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This page provides some basic information about the Reinhart-Koselleck-grant SCHR 375/20 "Predictive Modelling in Audition" awarded from the German Research Foundation (DFG). The project lasted from 10/2009 until 12/2016 .


The project aimed at researching how we make sense of and predict the auditory world. More specifically, we were interested in predictions that come into play on a sensory auditory level and which are set up in a rather automatic (non-intentional) manner. Originally, we intended to conduct our research in two areas to tap into auditory prediction. One is concerned with the system that automatically encodes and monitors rules inherent in what we hear. This system is especially suited to derive predictions about forthcoming sounds from currently active regularities in the acoustic environment. The other is concerned with the system attenuating self-generated sounds via internal forward modelling in order to distinguish self-generated from externally generated sounds. We also wanted to challenge these two traditional lines and to synthesize a new perspective on the mental processes involved. We took an experimental approach with an emphasis on chronometric, functional aspects (tapped by behavioral measures, event-related potentials, and – to a smaller extent - oscillatory EEG activity) but also considered structural aspects (tapped by functional imaging and patient studies).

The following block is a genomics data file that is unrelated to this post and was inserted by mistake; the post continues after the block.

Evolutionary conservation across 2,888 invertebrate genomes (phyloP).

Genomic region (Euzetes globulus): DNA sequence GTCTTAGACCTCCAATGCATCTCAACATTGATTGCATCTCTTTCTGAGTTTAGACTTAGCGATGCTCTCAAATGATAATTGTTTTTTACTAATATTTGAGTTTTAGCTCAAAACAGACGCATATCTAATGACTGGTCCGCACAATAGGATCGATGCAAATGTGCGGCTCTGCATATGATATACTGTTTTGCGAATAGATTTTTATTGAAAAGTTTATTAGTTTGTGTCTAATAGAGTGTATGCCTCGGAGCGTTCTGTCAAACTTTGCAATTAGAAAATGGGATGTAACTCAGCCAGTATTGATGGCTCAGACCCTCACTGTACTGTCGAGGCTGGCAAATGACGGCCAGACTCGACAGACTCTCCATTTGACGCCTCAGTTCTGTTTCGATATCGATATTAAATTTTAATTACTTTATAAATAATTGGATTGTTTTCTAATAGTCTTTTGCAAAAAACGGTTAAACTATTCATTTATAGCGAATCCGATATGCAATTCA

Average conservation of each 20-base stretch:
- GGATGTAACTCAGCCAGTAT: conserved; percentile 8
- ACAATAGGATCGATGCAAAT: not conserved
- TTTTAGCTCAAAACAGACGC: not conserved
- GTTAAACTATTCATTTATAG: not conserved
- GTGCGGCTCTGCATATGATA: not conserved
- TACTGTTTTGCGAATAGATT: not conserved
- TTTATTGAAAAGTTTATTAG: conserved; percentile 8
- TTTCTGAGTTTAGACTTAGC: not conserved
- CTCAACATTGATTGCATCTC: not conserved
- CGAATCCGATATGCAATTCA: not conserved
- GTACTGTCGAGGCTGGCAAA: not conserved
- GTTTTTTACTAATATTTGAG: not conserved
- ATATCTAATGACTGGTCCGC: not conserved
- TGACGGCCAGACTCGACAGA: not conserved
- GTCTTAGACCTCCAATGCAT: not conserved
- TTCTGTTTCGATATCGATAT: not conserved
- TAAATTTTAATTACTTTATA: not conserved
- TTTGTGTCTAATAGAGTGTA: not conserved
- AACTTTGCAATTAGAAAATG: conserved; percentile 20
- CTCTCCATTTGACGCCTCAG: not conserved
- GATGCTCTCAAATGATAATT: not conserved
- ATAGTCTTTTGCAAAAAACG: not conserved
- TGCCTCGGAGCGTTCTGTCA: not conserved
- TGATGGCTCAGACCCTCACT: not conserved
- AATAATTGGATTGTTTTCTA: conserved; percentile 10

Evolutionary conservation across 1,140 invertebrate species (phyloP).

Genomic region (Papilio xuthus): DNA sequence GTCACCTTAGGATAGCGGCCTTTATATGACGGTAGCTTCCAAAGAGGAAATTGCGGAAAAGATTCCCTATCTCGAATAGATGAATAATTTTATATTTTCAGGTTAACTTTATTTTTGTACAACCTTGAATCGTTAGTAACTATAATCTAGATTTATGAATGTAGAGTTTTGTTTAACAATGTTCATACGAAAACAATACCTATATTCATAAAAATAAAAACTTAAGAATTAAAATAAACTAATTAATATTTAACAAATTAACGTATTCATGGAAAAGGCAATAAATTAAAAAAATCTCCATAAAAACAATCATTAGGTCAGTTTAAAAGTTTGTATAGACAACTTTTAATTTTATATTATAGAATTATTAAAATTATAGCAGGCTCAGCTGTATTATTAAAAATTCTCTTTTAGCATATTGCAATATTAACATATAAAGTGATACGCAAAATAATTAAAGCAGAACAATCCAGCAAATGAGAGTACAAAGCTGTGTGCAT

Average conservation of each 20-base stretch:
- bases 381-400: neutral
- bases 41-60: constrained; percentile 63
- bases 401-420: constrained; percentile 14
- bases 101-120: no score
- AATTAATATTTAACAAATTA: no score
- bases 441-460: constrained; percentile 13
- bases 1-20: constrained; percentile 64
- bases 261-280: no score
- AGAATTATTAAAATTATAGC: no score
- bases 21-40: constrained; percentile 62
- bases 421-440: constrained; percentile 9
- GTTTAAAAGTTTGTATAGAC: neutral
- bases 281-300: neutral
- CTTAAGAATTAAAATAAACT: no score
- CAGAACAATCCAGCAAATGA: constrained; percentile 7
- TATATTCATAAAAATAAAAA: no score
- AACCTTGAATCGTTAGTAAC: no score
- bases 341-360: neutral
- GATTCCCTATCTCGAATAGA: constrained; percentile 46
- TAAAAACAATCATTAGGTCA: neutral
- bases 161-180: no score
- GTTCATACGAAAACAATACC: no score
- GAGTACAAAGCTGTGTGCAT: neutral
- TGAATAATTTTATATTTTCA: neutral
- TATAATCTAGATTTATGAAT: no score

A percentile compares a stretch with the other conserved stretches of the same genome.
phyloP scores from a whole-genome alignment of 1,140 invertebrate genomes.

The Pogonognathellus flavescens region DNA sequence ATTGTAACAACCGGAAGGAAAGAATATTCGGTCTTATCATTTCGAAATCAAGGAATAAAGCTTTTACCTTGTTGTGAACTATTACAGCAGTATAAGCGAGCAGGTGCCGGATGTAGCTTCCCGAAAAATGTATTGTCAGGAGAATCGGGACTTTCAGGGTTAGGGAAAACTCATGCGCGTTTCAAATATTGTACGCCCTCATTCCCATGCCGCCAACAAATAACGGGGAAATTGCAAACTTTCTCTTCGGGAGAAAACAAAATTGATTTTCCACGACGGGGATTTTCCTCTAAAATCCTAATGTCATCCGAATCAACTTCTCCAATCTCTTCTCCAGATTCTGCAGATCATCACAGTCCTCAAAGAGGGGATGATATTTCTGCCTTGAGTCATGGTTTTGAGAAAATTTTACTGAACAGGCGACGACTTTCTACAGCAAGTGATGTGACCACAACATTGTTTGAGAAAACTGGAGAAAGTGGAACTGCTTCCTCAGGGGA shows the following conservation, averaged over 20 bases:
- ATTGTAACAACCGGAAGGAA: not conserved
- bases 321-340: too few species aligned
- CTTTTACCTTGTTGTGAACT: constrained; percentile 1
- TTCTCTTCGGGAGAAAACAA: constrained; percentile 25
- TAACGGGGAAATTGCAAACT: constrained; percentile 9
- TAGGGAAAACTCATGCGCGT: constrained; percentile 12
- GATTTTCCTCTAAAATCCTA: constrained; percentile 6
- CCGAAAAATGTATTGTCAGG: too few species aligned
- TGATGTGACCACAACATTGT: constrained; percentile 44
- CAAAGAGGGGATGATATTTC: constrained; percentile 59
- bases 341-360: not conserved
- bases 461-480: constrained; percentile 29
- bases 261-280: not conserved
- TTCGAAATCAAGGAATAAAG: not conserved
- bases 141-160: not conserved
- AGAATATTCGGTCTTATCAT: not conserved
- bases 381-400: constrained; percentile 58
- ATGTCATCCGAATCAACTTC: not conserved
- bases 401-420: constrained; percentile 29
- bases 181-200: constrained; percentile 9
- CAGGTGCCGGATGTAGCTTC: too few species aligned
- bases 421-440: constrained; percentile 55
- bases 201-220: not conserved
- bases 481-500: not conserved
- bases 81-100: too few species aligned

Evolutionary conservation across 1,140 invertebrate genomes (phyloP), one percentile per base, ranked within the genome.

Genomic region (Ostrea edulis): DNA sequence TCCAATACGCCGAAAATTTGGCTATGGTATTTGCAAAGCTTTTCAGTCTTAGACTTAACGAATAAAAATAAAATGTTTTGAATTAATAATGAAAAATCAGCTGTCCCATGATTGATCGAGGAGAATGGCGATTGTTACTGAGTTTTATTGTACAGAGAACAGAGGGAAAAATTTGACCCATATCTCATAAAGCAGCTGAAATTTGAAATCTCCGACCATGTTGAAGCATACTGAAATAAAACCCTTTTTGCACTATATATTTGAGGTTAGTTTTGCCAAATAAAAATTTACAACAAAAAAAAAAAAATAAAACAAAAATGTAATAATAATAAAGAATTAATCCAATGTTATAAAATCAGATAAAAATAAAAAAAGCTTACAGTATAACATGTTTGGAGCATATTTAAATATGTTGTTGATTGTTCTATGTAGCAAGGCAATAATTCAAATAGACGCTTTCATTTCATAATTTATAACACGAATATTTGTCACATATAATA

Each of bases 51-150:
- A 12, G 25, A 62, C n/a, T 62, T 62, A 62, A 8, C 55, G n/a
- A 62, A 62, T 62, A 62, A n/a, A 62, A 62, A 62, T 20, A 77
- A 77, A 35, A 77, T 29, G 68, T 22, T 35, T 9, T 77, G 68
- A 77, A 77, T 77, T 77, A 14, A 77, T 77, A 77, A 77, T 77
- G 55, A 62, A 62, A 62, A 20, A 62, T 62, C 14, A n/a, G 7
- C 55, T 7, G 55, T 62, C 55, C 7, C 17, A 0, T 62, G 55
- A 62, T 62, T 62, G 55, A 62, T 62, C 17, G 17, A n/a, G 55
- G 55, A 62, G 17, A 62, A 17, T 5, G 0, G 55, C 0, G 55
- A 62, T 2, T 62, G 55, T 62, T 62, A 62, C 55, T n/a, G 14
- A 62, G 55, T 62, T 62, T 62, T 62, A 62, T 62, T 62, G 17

Sound vs. Omission

This animation shows the processing of a sound while listening passively (right) vs. the processing of a highly anticipated but omitted sound (left). Note that initially silence evokes brain activity in auditory areas (similar to the activity evoked by a real sound), when it was strongly expected.